New Exhibit: Oklahoma Writers – A Literary Tableau

10/19/12

Larry O’Dell
Oklahoma Historical Society
(405) 522-6676

The Oklahoma History Center is opening a new exhibit that will examine the significance of Oklahoma writers on Thursday, October 25, 2012.

The exhibit will focus on writers in a variety of mediums including historians, western writers, journalists, memoirists, playwrights and screen writers, literary novelists, mystery and crime writers, science fiction, fantasy and horror writers, young adult and children’s writers, poets, and Oklahoma song writers.

The Oklahoma History Center sees this exhibit not only as a celebration of our heritage, but also as the beginning of a statewide literacy initiative. This is an exhibit visitors will want to see more than once because the OHC will be rotating artifacts throughout the next two years to keep the exhibit fresh and expand its outreach.

The Oklahoma History Center has partnered with the Oklahoma Center for Poets and Writers at OSU-Tulsa to launch an online database celebrating 50 authors. According to Teresa Miller, executive director of the OSU center and guest curator of the exhibit, “The plan is to steadily expand the database, making it a comprehensive research tool for anyone studying Oklahoma authors. We particularly want to reach out to teachers and students.”

In 1835, Washington Irving published A Tour on the Prairies, a travelogue of his expedition to what would one day be Oklahoma. Regaling readers with tales of everything from bee hunts to buffalo hunts, Irving also captured the nuances of the land itself, noting “There is something inexpressibly lonely in the solitude of a prairie.”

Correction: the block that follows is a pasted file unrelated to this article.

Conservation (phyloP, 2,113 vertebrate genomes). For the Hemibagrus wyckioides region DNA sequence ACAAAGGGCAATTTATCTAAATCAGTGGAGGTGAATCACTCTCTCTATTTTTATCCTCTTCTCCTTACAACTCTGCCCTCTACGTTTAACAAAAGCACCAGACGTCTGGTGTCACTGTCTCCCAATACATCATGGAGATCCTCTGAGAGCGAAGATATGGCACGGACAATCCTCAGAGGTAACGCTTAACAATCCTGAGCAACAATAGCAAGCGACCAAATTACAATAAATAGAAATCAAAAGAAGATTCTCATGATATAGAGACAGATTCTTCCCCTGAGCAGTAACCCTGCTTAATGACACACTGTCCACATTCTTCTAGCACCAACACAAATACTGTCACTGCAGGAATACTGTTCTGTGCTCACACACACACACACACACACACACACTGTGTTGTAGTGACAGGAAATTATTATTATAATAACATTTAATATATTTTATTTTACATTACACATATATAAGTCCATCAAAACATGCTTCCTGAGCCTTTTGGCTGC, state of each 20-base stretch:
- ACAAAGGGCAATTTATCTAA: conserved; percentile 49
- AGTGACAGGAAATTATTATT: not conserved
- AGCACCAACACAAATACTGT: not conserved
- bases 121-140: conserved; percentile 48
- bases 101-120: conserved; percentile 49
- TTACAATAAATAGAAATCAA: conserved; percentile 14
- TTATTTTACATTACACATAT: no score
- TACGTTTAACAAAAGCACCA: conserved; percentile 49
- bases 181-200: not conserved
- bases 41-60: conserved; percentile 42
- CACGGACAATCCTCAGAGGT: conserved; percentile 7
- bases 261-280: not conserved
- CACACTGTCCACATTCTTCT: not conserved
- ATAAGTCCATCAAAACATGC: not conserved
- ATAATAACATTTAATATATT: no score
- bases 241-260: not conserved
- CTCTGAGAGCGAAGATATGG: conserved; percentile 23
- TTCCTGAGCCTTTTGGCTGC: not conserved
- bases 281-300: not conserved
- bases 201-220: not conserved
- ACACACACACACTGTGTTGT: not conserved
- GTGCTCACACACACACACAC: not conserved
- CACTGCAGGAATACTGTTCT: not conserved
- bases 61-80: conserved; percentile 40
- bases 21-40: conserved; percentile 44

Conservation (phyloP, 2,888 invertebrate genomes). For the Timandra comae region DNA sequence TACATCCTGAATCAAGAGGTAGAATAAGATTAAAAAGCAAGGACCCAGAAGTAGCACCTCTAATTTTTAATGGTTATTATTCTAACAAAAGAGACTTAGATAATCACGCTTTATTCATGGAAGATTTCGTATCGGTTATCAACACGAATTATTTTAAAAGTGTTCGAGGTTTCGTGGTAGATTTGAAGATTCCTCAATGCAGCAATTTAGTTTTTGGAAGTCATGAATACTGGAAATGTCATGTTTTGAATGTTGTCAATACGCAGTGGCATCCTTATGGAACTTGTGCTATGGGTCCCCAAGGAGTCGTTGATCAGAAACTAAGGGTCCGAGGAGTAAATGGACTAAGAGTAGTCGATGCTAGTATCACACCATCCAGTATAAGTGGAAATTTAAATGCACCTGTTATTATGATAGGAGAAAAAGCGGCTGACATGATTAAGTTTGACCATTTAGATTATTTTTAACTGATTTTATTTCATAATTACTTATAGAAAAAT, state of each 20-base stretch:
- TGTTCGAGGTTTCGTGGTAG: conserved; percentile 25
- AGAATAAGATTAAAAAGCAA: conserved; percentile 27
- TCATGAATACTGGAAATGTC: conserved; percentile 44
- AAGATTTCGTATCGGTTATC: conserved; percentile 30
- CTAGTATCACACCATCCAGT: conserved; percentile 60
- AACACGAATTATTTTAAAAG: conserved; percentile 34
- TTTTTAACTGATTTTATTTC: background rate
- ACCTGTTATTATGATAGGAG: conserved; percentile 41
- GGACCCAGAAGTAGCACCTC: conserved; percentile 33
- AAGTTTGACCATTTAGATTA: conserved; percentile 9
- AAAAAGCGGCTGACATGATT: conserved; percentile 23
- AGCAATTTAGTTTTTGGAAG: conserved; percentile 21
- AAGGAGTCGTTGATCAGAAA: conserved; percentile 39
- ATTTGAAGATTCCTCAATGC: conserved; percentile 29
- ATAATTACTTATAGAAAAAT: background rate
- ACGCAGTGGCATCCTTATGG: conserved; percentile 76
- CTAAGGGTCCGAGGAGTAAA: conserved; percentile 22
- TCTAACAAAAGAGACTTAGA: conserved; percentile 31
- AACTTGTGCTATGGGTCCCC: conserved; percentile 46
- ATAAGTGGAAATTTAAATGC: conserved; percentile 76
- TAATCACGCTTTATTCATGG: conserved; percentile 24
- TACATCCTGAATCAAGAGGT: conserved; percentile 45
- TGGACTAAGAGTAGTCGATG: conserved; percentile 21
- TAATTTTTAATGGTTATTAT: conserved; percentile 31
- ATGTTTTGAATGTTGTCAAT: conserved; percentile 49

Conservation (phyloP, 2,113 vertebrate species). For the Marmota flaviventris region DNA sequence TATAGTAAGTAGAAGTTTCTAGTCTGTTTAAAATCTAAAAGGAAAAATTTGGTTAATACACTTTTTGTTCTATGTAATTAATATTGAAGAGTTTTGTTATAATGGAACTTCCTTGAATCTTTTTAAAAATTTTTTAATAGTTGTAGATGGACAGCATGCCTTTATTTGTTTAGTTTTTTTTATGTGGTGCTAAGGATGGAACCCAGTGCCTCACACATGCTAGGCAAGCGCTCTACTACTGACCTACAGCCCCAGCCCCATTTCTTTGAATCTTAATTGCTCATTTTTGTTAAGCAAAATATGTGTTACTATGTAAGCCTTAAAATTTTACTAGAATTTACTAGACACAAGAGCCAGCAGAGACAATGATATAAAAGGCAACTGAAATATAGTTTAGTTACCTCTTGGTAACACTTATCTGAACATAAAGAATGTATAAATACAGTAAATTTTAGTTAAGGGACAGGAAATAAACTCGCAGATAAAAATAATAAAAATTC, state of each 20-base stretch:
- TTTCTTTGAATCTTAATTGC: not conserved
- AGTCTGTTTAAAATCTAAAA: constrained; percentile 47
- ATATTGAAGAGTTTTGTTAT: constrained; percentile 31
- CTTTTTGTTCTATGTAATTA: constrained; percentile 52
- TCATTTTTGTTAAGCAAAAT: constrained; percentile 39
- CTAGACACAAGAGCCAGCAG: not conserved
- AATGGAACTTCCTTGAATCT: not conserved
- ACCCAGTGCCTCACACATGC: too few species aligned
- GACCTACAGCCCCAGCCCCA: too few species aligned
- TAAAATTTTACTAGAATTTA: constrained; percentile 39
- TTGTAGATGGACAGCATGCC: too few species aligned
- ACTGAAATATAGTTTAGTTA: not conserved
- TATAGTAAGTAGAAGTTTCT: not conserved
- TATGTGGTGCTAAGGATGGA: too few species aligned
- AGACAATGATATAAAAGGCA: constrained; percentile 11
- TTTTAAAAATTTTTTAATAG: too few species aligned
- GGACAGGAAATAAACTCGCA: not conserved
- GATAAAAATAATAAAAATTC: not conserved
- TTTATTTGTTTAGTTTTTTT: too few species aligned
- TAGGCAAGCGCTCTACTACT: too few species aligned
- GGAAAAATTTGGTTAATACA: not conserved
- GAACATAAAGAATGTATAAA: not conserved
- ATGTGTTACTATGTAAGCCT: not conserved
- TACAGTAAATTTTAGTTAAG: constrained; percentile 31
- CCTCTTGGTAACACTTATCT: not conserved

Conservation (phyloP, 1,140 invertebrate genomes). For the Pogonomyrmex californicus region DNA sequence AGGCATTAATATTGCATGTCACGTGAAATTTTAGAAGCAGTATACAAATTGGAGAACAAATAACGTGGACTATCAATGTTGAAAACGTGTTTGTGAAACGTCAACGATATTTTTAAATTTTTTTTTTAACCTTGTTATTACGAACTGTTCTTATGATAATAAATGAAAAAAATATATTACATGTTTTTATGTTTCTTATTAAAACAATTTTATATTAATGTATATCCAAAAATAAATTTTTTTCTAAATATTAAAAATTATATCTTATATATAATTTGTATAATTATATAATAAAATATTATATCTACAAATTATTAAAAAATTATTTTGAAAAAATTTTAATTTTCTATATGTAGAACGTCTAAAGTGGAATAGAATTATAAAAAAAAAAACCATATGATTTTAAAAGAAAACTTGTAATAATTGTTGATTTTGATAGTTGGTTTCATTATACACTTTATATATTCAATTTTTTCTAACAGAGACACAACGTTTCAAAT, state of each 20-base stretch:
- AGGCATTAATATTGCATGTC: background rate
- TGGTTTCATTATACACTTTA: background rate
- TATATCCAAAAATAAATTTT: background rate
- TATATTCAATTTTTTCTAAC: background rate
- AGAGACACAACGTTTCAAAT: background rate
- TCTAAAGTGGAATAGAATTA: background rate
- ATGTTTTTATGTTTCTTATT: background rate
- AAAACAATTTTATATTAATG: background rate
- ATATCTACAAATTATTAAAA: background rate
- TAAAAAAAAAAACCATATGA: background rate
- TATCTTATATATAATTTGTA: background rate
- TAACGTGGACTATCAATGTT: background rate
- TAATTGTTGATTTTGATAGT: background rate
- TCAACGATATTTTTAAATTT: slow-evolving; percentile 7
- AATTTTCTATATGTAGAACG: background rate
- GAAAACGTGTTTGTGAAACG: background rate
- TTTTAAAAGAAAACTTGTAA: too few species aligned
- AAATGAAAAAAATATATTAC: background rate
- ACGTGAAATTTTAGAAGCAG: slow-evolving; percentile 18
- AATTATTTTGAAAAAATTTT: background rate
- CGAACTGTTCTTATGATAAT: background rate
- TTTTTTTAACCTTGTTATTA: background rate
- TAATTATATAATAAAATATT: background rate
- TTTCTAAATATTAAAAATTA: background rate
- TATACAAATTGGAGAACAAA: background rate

Oklahoma’s terrain and the people who struggled to conquer it would continue to inspire generations of writers, like Irving, who never called the state “home.” Novelists Edna Ferber (Cimarron, 1929) and John Steinbeck (The Grapes of Wrath, 1939) both wrote books which capture the essential paradox of Oklahoma. Ferber’s work focuses on the 1889 and 1893 land rushes and those pioneers who competed to become Oklahoma stakeholders. Steinbeck’s story highlights the Dust Bowl years and the desperate migration of Okies to California.

Many Oklahomans took exception to The Grapes of Wrath, convinced it stereotyped them as backward and the state as desolate. After its release, Congressman Lyle Boren denounced the book on the House floor, declaring it “an infernal creation.”

More recently authors such as Toni Morrison and Jim Lehrer have visited Oklahoma through their writing. Morrison’s novel,Paradise (1997), is set in an all-Black, fictional town of Ruby and explores the consequences of spiritual isolation. Lehrer’s milieu is the larger world of Oklahoma politics. Some pundits credit his satire, Crown Oklahoma (1989), with jumpstarting the successful campaign to get a dome for the state capitol.

For more information about this exhibit contact Larry O’Dell at 405- 522-6676 or by email at lodell@okhistory.org or David Davis at 405-522-0798 or by email at ddavis@okhistory.org

A project of the Oklahoma Historical Society
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